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Dougherty’s Eye-Opener
by [?]

She was beaming with the innocent excitement that woman derives from the exercise of her gregariousness. She was talking to him about a hundred things with animation and delight. And as the meal progressed her cheeks, colorless from a life indoors, took on a delicate flush. “Big Jim” looked around the room and saw that none of the women there had her charm. And then he thought of the three years she had suffered immurement, uncomplaining, and a flush of shame warmed him, for he carried fair play as an item in his creed.

But when the Honorable Patrick Corrigan, leader in Dougherty’s district and a friend of his, saw them and came over to the table, matters got to the three-quarter stretch. The Honorable Patrick was a gallant man, both in deeds and words. As for the Blarney stone, his previous actions toward it must have been pronounced. Heavy damages for breach of promise could surely have been obtained had the Blarney stone seen fit to sue the Honorable Patrick.

“Jimmy, old man!” he called; he clapped Dougherty on the back; he shone like a midday sun upon Delia.

“Honorable Mr. Corrigan–Mrs. Dougherty,” said “Big Jim.”

The Honorable Patrick became a fountain of entertainment and admiration. The waiter had to fetch a third chair for him; he made another at the table, and the wineglasses were refilled.

“You selfish old rascal!” he exclaimed, shaking an arch finger at “Big Jim,” “to have kept Mrs. Dougherty a secret from us.”

And then “Big Jim” Dougherty, who was no talker, sat dumb, and saw the wife who had dined every evening for three years at home, blossom like a fairy flower. Quick, witty, charming, full of light and ready talk, she received the experienced attack of the Honorable Patrick on the field of repartee and surprised, vanquished, delighted him. She unfolded her long-closed petals and around her the room became a garden. They tried to include “Big Jim” in the conversation, but he was without a vocabulary.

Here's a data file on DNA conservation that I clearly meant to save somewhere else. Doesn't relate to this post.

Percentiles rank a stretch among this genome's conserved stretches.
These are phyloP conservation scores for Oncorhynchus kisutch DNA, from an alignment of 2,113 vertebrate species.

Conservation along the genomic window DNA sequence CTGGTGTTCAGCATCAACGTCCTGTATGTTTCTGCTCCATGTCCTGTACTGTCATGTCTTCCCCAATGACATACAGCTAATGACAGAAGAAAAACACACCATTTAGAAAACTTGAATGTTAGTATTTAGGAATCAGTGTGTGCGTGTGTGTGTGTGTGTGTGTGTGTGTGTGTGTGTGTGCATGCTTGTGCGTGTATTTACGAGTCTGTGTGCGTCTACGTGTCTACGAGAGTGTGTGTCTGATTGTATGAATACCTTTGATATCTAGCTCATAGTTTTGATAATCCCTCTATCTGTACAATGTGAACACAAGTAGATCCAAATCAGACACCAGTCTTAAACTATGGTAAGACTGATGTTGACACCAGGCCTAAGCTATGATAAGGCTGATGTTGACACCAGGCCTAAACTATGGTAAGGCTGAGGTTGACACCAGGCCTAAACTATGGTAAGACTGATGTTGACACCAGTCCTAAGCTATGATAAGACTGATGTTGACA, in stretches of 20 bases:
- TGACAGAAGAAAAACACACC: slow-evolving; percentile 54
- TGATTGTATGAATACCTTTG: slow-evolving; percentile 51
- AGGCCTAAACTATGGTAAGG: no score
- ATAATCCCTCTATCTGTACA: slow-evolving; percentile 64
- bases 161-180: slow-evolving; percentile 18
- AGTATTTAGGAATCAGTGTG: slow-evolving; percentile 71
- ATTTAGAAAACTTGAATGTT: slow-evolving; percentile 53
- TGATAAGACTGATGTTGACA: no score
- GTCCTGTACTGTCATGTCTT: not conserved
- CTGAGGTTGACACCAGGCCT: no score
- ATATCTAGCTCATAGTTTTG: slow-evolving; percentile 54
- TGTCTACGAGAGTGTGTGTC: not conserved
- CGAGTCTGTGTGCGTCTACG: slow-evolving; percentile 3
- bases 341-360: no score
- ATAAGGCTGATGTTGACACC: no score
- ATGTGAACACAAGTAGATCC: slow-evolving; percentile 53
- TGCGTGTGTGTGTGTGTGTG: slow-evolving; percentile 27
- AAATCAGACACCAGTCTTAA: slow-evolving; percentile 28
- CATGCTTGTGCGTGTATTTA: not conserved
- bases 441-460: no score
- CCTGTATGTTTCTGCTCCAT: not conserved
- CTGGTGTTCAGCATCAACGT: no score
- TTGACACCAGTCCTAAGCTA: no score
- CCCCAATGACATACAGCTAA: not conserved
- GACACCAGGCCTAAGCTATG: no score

And then a stray bunch of politicians and good fellows who lived for sport came into the room. They saw “Big Jim” and the leader, and over they came and were made acquainted with Mrs. Dougherty. And in a few minutes she was holding a salon. Half a dozen men surrounded her, courtiers all, and six found her capable of charming. “Big Jim” sat, grim, and kept saying to himself: “Three years, three years!”

The dinner came to an end. The Honorable Patrick reached for Mrs. Dougherty’s cloak; but that was a matter of action instead of words, and Dougherty’s big hand got it first by two seconds.

While the farewells were being said at the door the Honorable Patrick smote Dougherty mightily between the shoulders.

“Jimmy, me boy,” he declared, in a giant whisper, “the madam is a jewel of the first water. Ye’re a lucky dog.”

“Big Jim” walked homeward with his wife. She seemed quite as pleased with the lights and show windows in the streets as with the admiration of the men in Hoogley’s. As they passed Seltzer’s they heard the sound of many voices in the cafe. The boys would be starting the drinks around now and discussing past performances.

At the door of their home Delia paused. The pleasure of the outing radiated softly from her countenance. She could not hope for Jim of evenings, but the glory of this one would lighten her lonely hours for a long time.

“Thank you for taking me out, Jim,” she said, gratefully. “You’ll be going back up to Seltzer’s now, of course.”

“To —- with Seltzer’s,” said “Big Jim,” emphatically. “And d—- Pat Corrigan! Does he think I haven’t got any eyes?”

And the door closed behind both of them.